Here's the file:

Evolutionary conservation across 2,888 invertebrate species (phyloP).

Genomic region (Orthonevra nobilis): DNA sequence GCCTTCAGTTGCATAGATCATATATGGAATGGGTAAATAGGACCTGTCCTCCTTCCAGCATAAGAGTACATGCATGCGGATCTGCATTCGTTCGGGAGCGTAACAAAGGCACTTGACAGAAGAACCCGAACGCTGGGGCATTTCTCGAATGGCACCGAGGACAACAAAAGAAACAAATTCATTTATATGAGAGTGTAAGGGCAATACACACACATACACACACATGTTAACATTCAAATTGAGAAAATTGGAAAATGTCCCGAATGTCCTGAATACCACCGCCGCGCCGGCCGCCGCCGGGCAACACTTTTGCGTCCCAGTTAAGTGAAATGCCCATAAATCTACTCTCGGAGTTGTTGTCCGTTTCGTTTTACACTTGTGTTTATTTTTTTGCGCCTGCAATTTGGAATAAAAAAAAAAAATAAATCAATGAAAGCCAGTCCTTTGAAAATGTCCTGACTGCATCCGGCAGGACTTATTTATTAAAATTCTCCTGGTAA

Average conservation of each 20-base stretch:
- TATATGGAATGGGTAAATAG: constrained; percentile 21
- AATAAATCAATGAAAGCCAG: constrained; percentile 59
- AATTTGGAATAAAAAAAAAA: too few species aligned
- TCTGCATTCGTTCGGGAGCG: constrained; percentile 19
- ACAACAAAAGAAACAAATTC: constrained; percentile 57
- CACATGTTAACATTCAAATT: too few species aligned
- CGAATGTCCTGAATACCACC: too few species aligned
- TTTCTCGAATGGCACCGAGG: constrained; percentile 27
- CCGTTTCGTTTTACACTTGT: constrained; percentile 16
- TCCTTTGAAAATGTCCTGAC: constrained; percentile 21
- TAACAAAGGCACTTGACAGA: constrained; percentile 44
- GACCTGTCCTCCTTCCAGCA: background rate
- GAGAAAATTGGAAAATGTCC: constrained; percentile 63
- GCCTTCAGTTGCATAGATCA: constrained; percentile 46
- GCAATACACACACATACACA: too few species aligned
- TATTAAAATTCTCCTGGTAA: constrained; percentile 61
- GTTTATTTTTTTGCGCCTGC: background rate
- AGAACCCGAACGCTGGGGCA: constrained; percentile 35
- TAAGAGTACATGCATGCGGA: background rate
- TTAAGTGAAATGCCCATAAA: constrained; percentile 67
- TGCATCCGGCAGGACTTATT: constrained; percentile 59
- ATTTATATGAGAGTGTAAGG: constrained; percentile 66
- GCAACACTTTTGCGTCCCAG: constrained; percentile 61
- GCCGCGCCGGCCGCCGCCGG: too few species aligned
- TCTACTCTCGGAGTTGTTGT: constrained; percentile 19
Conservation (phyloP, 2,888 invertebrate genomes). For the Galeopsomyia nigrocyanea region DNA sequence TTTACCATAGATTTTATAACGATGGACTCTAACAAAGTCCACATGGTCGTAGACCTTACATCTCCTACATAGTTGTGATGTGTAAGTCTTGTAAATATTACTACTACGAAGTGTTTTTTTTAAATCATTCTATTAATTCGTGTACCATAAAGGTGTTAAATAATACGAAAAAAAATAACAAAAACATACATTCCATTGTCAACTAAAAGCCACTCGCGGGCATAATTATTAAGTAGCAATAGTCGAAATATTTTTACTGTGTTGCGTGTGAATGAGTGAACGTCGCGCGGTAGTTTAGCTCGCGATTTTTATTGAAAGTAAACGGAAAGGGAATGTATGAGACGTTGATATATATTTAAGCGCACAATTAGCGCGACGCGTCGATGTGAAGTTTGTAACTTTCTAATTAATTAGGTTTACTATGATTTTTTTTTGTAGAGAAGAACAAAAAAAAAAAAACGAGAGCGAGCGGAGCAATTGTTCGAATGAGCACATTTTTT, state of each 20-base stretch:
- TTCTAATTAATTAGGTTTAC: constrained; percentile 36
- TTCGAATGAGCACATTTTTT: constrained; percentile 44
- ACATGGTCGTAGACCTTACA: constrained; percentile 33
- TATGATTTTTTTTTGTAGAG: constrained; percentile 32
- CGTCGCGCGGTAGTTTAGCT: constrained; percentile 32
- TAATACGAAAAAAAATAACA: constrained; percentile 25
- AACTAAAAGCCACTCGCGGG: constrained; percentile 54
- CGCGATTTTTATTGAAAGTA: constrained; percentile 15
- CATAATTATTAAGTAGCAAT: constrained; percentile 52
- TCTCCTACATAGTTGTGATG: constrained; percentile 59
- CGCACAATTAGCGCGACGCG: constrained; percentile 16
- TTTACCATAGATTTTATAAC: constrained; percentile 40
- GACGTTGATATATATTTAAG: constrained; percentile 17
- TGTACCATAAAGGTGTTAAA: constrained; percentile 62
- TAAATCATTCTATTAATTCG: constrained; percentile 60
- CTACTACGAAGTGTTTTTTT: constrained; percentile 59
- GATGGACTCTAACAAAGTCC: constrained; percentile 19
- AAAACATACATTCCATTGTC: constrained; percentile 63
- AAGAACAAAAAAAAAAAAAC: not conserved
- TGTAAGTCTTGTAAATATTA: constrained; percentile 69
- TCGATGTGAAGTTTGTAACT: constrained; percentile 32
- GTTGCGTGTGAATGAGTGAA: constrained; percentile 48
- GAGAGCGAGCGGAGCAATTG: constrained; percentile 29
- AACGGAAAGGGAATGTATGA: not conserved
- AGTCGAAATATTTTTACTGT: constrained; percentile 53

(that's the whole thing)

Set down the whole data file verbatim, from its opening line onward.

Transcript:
Evolutionary conservation across 2,888 invertebrate species (phyloP).

Genomic region (Orthonevra nobilis): DNA sequence GCCTTCAGTTGCATAGATCATATATGGAATGGGTAAATAGGACCTGTCCTCCTTCCAGCATAAGAGTACATGCATGCGGATCTGCATTCGTTCGGGAGCGTAACAAAGGCACTTGACAGAAGAACCCGAACGCTGGGGCATTTCTCGAATGGCACCGAGGACAACAAAAGAAACAAATTCATTTATATGAGAGTGTAAGGGCAATACACACACATACACACACATGTTAACATTCAAATTGAGAAAATTGGAAAATGTCCCGAATGTCCTGAATACCACCGCCGCGCCGGCCGCCGCCGGGCAACACTTTTGCGTCCCAGTTAAGTGAAATGCCCATAAATCTACTCTCGGAGTTGTTGTCCGTTTCGTTTTACACTTGTGTTTATTTTTTTGCGCCTGCAATTTGGAATAAAAAAAAAAAATAAATCAATGAAAGCCAGTCCTTTGAAAATGTCCTGACTGCATCCGGCAGGACTTATTTATTAAAATTCTCCTGGTAA

Average conservation of each 20-base stretch:
- TATATGGAATGGGTAAATAG: constrained; percentile 21
- AATAAATCAATGAAAGCCAG: constrained; percentile 59
- AATTTGGAATAAAAAAAAAA: too few species aligned
- TCTGCATTCGTTCGGGAGCG: constrained; percentile 19
- ACAACAAAAGAAACAAATTC: constrained; percentile 57
- CACATGTTAACATTCAAATT: too few species aligned
- CGAATGTCCTGAATACCACC: too few species aligned
- TTTCTCGAATGGCACCGAGG: constrained; percentile 27
- CCGTTTCGTTTTACACTTGT: constrained; percentile 16
- TCCTTTGAAAATGTCCTGAC: constrained; percentile 21
- TAACAAAGGCACTTGACAGA: constrained; percentile 44
- GACCTGTCCTCCTTCCAGCA: background rate
- GAGAAAATTGGAAAATGTCC: constrained; percentile 63
- GCCTTCAGTTGCATAGATCA: constrained; percentile 46
- GCAATACACACACATACACA: too few species aligned
- TATTAAAATTCTCCTGGTAA: constrained; percentile 61
- GTTTATTTTTTTGCGCCTGC: background rate
- AGAACCCGAACGCTGGGGCA: constrained; percentile 35
- TAAGAGTACATGCATGCGGA: background rate
- TTAAGTGAAATGCCCATAAA: constrained; percentile 67
- TGCATCCGGCAGGACTTATT: constrained; percentile 59
- ATTTATATGAGAGTGTAAGG: constrained; percentile 66
- GCAACACTTTTGCGTCCCAG: constrained; percentile 61
- GCCGCGCCGGCCGCCGCCGG: too few species aligned
- TCTACTCTCGGAGTTGTTGT: constrained; percentile 19
Conservation (phyloP, 2,888 invertebrate genomes). For the Galeopsomyia nigrocyanea region DNA sequence TTTACCATAGATTTTATAACGATGGACTCTAACAAAGTCCACATGGTCGTAGACCTTACATCTCCTACATAGTTGTGATGTGTAAGTCTTGTAAATATTACTACTACGAAGTGTTTTTTTTAAATCATTCTATTAATTCGTGTACCATAAAGGTGTTAAATAATACGAAAAAAAATAACAAAAACATACATTCCATTGTCAACTAAAAGCCACTCGCGGGCATAATTATTAAGTAGCAATAGTCGAAATATTTTTACTGTGTTGCGTGTGAATGAGTGAACGTCGCGCGGTAGTTTAGCTCGCGATTTTTATTGAAAGTAAACGGAAAGGGAATGTATGAGACGTTGATATATATTTAAGCGCACAATTAGCGCGACGCGTCGATGTGAAGTTTGTAACTTTCTAATTAATTAGGTTTACTATGATTTTTTTTTGTAGAGAAGAACAAAAAAAAAAAAACGAGAGCGAGCGGAGCAATTGTTCGAATGAGCACATTTTTT, state of each 20-base stretch:
- TTCTAATTAATTAGGTTTAC: constrained; percentile 36
- TTCGAATGAGCACATTTTTT: constrained; percentile 44
- ACATGGTCGTAGACCTTACA: constrained; percentile 33
- TATGATTTTTTTTTGTAGAG: constrained; percentile 32
- CGTCGCGCGGTAGTTTAGCT: constrained; percentile 32
- TAATACGAAAAAAAATAACA: constrained; percentile 25
- AACTAAAAGCCACTCGCGGG: constrained; percentile 54
- CGCGATTTTTATTGAAAGTA: constrained; percentile 15
- CATAATTATTAAGTAGCAAT: constrained; percentile 52
- TCTCCTACATAGTTGTGATG: constrained; percentile 59
- CGCACAATTAGCGCGACGCG: constrained; percentile 16
- TTTACCATAGATTTTATAAC: constrained; percentile 40
- GACGTTGATATATATTTAAG: constrained; percentile 17
- TGTACCATAAAGGTGTTAAA: constrained; percentile 62
- TAAATCATTCTATTAATTCG: constrained; percentile 60
- CTACTACGAAGTGTTTTTTT: constrained; percentile 59
- GATGGACTCTAACAAAGTCC: constrained; percentile 19
- AAAACATACATTCCATTGTC: constrained; percentile 63
- AAGAACAAAAAAAAAAAAAC: not conserved
- TGTAAGTCTTGTAAATATTA: constrained; percentile 69
- TCGATGTGAAGTTTGTAACT: constrained; percentile 32
- GTTGCGTGTGAATGAGTGAA: constrained; percentile 48
- GAGAGCGAGCGGAGCAATTG: constrained; percentile 29
- AACGGAAAGGGAATGTATGA: not conserved
- AGTCGAAATATTTTTACTGT: constrained; percentile 53